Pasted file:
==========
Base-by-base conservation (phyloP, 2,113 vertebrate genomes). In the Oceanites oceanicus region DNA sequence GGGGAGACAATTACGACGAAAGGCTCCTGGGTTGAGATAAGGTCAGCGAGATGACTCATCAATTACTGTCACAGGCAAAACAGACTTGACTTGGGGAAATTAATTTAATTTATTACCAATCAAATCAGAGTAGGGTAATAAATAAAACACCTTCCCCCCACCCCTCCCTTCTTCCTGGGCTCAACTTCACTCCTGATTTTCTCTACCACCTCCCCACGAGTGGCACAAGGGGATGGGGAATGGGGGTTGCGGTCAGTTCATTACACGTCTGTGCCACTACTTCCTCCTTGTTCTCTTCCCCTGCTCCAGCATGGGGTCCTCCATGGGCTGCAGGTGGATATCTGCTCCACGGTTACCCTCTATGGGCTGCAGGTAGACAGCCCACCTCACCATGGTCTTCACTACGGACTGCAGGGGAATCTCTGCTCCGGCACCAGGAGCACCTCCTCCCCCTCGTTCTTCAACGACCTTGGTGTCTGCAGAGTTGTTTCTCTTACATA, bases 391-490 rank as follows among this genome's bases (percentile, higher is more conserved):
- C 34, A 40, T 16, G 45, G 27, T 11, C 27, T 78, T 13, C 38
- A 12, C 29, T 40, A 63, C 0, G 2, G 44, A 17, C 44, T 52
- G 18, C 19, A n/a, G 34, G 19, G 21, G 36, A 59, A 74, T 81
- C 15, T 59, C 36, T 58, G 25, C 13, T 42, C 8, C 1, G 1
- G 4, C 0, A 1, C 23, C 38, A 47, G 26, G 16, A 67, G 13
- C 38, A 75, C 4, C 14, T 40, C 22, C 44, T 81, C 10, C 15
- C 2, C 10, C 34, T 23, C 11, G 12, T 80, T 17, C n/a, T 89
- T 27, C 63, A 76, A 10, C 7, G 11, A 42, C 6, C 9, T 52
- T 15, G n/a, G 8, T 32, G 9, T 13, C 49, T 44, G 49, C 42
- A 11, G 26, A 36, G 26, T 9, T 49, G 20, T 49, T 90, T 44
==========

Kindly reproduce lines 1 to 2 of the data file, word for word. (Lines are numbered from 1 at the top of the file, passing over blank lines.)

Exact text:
Base-by-base conservation (phyloP, 2,113 vertebrate genomes). In the Oceanites oceanicus region DNA sequence GGGGAGACAATTACGACGAAAGGCTCCTGGGTTGAGATAAGGTCAGCGAGATGACTCATCAATTACTGTCACAGGCAAAACAGACTTGACTTGGGGAAATTAATTTAATTTATTACCAATCAAATCAGAGTAGGGTAATAAATAAAACACCTTCCCCCCACCCCTCCCTTCTTCCTGGGCTCAACTTCACTCCTGATTTTCTCTACCACCTCCCCACGAGTGGCACAAGGGGATGGGGAATGGGGGTTGCGGTCAGTTCATTACACGTCTGTGCCACTACTTCCTCCTTGTTCTCTTCCCCTGCTCCAGCATGGGGTCCTCCATGGGCTGCAGGTGGATATCTGCTCCACGGTTACCCTCTATGGGCTGCAGGTAGACAGCCCACCTCACCATGGTCTTCACTACGGACTGCAGGGGAATCTCTGCTCCGGCACCAGGAGCACCTCCTCCCCCTCGTTCTTCAACGACCTTGGTGTCTGCAGAGTTGTTTCTCTTACATA, bases 391-490 rank as follows among this genome's bases (percentile, higher is more conserved):
- C 34, A 40, T 16, G 45, G 27, T 11, C 27, T 78, T 13, C 38